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While Hakkun and his friends were residing on their island, the "Happiness Rainbow", the island's symbol, suddenly collapsed into several shards. The pieces scattered across the island, making collecting them all seem hopeless. Then, at that very moment, someone rose. It was the good-natured Hakkun, or Sutte Hakkun. He decided to take on the task of retrieving the rainbow shards scattered across the island. And so, Hakkun, though reluctantly, decided to begin his journey to search for the rainbow shards.....
— The introduction to the first "Event Version" of the game.
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Sutte Hakkunnote  is a Japan-only 1997 Puzzle Platformer for the Satellaview SNES addon.

The game involves Hakkun, a strange blob-like humanoid with a syringe-like beak who must collect scattered rainbow shards in order to restore the Happiness Rainbow to the island he lives on. Within every stage, you'll control Hakkun and use his ability to inhale and exhale objects and paint to solve puzzles. These puzzles range from relatively simple to downright ridiculous, and there are ten per world, with a Bonus Stage for you to try if you manage to complete them all.

The game was popular enough in Japan to recieve 2 sequels on the Satellaview, and a full-on cartridge release in 1999. All versions start off easy, but become Nintendo Hard the further you go into them.

A translation patch exists for the cartridge release, released in November 2017.

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In 2020, it was discovered that a second installment in the series known as Sutte Hakkun GB was developed for the Game Boy but never released. This version would have been significantly scaled down, lacking many of the gameplay elements of its console counterpart and keeping levels confined to a non-scrolling single screen.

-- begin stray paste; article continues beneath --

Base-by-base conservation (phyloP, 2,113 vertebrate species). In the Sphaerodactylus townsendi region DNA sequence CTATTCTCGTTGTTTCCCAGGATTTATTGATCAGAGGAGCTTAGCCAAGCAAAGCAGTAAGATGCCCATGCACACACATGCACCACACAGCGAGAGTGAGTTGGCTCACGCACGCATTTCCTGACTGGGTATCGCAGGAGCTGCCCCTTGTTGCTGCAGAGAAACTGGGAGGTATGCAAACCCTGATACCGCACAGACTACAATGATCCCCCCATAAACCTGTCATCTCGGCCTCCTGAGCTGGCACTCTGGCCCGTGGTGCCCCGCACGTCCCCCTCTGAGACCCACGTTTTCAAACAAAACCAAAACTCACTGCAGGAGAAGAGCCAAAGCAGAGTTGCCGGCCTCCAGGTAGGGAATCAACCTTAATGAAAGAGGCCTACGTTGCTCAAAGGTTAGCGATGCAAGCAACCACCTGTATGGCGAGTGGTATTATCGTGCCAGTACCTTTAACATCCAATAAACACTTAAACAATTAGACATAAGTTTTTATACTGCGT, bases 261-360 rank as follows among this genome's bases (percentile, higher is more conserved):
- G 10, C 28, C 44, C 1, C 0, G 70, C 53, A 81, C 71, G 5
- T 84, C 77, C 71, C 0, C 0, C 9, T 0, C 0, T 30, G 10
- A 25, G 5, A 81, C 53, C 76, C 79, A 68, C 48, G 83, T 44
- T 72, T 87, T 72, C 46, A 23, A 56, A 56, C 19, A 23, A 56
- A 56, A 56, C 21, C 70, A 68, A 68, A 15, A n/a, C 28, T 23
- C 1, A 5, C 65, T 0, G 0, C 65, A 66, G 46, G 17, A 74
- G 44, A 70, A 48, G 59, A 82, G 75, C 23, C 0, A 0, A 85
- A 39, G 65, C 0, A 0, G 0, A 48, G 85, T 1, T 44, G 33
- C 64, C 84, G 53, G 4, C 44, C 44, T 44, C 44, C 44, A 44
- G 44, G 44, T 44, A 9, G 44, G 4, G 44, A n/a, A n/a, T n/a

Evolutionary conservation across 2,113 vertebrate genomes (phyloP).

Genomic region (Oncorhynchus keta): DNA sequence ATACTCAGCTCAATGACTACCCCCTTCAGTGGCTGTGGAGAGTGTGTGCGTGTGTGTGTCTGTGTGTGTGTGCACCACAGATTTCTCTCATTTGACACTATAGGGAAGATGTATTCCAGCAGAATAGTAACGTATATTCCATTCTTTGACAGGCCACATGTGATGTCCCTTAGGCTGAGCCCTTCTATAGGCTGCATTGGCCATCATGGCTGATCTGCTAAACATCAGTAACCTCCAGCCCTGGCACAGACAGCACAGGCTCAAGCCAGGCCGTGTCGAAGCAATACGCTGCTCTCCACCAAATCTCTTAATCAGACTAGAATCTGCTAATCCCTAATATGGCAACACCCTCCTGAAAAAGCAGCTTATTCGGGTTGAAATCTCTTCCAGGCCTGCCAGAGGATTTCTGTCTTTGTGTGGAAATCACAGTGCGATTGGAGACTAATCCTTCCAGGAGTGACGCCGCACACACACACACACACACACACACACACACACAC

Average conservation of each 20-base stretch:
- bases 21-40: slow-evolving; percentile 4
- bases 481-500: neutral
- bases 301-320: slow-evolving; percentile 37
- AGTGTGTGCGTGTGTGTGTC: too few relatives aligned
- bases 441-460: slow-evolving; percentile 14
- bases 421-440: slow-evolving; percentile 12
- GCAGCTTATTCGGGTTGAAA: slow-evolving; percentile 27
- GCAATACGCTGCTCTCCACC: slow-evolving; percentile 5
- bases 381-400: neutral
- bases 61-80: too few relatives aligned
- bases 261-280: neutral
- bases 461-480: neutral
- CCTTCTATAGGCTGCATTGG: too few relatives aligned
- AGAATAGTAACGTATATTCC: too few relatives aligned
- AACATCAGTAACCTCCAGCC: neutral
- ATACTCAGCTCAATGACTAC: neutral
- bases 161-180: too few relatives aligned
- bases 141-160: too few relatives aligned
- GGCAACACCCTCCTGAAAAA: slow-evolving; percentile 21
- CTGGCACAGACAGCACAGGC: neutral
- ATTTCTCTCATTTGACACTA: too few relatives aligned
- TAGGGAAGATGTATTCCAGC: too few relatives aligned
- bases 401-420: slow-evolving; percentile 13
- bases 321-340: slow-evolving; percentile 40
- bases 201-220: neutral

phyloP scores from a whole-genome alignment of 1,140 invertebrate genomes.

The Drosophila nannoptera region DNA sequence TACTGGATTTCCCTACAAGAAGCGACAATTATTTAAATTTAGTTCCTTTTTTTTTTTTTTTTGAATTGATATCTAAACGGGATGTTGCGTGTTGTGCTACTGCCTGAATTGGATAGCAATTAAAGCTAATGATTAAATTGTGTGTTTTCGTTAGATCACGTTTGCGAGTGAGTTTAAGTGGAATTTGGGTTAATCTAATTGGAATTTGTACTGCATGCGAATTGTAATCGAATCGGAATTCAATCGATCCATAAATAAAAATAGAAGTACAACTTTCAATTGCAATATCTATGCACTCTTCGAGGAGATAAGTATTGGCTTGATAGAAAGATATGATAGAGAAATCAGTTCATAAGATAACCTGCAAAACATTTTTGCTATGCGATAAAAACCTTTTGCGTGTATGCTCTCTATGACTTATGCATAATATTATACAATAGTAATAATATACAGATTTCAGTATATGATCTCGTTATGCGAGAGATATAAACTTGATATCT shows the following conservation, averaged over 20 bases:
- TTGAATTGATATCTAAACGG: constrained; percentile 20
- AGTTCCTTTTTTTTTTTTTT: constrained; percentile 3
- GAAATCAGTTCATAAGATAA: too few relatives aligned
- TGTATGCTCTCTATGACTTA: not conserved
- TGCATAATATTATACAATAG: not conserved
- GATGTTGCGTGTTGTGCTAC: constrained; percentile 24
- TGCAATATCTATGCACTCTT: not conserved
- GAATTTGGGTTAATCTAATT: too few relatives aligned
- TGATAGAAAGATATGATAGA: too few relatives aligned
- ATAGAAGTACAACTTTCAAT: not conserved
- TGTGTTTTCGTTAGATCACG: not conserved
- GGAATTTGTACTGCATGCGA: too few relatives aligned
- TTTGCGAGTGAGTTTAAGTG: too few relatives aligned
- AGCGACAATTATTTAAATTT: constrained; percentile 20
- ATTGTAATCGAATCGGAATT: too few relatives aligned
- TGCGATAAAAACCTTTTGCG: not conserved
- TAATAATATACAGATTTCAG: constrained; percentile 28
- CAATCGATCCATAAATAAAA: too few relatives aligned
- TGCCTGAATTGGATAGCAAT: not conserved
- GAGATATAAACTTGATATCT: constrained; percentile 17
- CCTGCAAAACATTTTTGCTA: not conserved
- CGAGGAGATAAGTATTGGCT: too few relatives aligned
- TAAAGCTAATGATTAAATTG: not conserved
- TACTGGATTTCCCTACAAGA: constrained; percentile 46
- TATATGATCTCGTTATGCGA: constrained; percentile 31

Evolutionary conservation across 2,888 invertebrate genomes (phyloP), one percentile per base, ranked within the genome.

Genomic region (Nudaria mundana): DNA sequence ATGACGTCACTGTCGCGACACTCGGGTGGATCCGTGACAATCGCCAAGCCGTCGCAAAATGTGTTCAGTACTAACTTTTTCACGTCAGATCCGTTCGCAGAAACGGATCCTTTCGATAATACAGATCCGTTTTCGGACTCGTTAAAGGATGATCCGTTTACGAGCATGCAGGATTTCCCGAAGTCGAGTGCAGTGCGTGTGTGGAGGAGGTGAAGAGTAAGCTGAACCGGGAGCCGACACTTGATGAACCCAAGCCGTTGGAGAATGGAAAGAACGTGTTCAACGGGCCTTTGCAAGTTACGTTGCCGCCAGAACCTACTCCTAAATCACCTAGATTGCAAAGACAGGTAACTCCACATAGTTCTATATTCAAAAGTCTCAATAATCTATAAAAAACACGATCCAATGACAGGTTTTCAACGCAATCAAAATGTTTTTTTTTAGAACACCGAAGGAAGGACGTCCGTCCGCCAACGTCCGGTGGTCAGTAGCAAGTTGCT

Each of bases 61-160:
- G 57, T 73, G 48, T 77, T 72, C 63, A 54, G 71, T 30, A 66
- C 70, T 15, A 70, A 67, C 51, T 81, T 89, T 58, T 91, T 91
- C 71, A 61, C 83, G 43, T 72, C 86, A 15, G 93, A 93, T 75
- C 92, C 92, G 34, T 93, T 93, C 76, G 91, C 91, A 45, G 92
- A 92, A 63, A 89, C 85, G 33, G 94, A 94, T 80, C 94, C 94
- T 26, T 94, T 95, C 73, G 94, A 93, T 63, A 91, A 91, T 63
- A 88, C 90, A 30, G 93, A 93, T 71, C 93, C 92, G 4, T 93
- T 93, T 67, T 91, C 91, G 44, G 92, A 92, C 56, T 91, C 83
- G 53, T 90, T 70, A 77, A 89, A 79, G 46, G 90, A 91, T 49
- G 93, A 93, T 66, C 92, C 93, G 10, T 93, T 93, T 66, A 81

Due to the Satellaview's amazing obscurity this side of the Pacific, most Western players only got to know Hakkun when he appeared as a Spirit in Super Smash Bros. Ultimate.


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Versions of this game include:

  • Sutte Hakkun: Event Version - The first version of the game released. Has 5 worlds, making for 50 stages in total (55 counting the bonus stages)
  • Sutte Hakkun: BS Version 2 - The sequel to Event Version. Has 3 worlds and 30 stages.
  • Sutte Hakkun: Winter '98 Version - A holiday themed version where Hakkun attempts to fix the "Friendliness Rainbow" of another island. Like BS Version 2, it has only 3 worlds and 30 stages.
  • Sutte Hakkun - The cartridge release, contains 10 worlds and 4 islands, with an extra world for completing the game. Added a hint system (Which the game punishes you for using) and slightly expanded the story (Hakkun must restore the 4 Rainbow Bridges to the islands).


All versions provide examples of:

  • All There in the Manual: The cartridge release had the storyline in the game manual instead of a cutscene like the Satellaview versions.
  • Big Ball of Violence: Every time before the Battle stages, once Hakkun is pulled in by the Purple Makkun, this'll happen. Of course, for the sake of being able to play the battle stages, Hakkun will always lose the fight and get carried off.
  • Bonus Stage: The Satellaview versions reward you with this after you clear an entire world. These give you an opportunity to get extremely high scores.
  • Bottomless Pits: Some appear in levels. Fall in one and you'll have to do the level over.
  • Block Puzzle: You move blocks around and fill them with paint to clear each level.
  • Brutal Bonus Level: The Extra Stages in the cartridge release. Prepare to quicksave often.
  • Chest Monster: Blokkun and Tsubokkun, who disguse themselves as blocks and paint jars, respectively.
  • Colour-Coded for Your Convenience: The paint colors all do different things, such as changing the direction of blocks or the behavior of Makkuns.
  • Cloud Cuckoo Lander: Purple Makkun is a strange, purple Makkun that flies, rolls to move faster, and kisses Hakkun before Hakkun tries to wrestle out of his grasp.